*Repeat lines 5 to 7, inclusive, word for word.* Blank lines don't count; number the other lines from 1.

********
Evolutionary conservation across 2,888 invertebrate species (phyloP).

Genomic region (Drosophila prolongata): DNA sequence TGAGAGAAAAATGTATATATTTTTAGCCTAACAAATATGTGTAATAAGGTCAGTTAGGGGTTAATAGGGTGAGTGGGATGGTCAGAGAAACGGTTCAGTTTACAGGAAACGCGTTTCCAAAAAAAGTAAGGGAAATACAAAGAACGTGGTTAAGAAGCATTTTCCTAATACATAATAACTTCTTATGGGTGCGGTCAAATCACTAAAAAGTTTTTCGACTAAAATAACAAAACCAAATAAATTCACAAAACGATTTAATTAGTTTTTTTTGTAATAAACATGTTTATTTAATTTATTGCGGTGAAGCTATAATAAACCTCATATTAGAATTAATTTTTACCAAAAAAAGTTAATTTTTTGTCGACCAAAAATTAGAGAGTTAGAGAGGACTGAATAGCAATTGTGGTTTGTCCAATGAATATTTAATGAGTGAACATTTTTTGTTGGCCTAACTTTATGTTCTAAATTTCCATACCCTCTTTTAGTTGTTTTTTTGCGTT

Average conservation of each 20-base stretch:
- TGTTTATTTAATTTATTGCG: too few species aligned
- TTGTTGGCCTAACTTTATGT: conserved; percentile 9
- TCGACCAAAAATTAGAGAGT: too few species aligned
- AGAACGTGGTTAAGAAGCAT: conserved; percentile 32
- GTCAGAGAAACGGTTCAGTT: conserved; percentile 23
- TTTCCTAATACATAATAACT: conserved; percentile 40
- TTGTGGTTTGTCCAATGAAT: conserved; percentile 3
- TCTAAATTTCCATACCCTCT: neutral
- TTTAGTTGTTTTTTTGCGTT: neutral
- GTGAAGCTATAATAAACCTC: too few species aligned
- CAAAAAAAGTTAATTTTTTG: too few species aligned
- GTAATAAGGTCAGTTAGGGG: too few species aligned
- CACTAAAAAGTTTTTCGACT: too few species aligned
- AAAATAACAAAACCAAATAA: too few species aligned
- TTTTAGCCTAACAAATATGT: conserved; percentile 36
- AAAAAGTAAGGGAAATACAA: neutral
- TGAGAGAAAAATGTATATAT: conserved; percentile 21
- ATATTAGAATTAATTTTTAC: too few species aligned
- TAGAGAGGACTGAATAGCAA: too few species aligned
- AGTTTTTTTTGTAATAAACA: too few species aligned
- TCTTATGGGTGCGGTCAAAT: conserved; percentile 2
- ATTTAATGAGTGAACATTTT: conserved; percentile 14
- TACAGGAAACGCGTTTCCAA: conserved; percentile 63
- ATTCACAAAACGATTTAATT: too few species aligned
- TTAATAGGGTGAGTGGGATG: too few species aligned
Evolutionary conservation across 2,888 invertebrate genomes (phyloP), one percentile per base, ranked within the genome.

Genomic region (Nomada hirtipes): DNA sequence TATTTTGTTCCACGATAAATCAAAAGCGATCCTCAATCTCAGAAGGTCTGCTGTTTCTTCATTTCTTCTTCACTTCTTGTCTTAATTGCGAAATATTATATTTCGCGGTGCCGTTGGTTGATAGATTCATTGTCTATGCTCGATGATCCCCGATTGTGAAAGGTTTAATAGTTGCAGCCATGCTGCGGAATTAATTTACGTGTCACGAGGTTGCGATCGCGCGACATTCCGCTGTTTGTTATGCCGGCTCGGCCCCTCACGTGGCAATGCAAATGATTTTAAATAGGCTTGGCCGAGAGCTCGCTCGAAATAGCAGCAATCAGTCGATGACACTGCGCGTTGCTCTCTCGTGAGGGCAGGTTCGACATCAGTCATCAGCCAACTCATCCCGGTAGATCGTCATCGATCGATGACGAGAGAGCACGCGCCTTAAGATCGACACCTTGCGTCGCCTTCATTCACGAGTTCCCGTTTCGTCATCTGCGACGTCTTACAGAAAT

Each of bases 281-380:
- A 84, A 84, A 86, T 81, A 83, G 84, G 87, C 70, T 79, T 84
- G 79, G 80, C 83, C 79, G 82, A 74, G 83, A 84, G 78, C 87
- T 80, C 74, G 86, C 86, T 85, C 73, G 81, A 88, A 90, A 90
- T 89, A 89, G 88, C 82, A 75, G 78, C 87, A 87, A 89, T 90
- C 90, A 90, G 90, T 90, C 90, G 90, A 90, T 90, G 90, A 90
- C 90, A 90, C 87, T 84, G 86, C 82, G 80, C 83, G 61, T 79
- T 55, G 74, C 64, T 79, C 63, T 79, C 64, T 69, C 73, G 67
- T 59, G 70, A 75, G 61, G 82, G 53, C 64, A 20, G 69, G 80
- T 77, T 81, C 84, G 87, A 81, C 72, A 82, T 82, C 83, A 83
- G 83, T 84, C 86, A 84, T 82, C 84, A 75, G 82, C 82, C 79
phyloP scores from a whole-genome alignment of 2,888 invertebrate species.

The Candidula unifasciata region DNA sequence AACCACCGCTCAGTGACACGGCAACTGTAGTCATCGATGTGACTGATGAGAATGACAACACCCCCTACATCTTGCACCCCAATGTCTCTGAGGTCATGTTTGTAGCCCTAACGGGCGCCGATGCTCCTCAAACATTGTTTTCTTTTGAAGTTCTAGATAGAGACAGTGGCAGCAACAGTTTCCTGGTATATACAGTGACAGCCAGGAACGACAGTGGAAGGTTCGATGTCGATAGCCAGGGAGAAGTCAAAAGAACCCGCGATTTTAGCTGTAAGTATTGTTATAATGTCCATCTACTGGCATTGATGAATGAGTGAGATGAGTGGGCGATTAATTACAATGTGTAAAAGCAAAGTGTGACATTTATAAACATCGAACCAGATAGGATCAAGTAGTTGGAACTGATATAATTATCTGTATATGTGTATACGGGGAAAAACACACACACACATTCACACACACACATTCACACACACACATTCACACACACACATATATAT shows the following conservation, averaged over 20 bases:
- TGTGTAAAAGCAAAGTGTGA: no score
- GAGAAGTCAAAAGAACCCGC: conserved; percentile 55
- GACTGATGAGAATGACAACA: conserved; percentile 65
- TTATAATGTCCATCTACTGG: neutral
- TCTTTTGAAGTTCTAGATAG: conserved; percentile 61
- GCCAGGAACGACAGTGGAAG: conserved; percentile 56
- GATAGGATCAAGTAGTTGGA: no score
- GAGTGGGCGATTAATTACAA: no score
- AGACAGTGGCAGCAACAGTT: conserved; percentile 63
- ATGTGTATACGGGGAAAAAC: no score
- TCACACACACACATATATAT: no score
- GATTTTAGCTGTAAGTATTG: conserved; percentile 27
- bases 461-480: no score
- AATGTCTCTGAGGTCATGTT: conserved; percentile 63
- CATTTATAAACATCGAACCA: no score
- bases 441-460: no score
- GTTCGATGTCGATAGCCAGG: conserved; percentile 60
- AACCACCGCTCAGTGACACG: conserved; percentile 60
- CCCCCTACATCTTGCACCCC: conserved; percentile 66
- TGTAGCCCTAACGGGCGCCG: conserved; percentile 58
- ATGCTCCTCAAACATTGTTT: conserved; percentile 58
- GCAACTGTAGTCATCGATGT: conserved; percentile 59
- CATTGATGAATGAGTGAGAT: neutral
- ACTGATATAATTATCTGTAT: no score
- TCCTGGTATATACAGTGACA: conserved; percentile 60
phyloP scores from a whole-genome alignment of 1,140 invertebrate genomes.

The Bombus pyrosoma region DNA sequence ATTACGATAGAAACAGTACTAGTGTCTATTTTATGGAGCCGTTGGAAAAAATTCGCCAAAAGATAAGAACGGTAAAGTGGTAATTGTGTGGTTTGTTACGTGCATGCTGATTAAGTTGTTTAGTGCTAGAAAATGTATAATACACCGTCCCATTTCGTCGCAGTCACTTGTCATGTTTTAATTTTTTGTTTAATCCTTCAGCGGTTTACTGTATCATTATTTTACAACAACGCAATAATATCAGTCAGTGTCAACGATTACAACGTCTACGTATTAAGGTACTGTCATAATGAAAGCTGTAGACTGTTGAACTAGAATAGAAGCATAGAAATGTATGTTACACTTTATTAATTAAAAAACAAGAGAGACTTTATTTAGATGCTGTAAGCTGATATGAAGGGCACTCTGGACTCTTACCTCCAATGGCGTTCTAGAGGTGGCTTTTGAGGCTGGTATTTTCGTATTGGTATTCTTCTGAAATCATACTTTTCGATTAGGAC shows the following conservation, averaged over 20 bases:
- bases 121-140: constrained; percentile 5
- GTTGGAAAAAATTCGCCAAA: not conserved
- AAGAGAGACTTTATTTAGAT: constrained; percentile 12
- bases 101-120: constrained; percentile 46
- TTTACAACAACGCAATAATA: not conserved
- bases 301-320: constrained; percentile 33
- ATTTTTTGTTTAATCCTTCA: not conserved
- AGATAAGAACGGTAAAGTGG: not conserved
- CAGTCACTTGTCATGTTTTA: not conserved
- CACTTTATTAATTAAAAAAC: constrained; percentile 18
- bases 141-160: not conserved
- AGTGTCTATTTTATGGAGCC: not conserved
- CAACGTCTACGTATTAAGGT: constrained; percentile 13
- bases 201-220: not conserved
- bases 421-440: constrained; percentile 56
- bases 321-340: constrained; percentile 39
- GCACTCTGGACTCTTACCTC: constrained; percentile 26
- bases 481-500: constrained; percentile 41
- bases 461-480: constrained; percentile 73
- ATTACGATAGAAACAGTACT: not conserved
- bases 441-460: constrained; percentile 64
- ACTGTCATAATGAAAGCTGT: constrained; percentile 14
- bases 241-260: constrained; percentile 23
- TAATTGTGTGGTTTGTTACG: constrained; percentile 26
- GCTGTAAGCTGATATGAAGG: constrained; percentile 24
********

- TTGTTGGCCTAACTTTATGT: conserved; percentile 9
- TCGACCAAAAATTAGAGAGT: too few species aligned
- AGAACGTGGTTAAGAAGCAT: conserved; percentile 32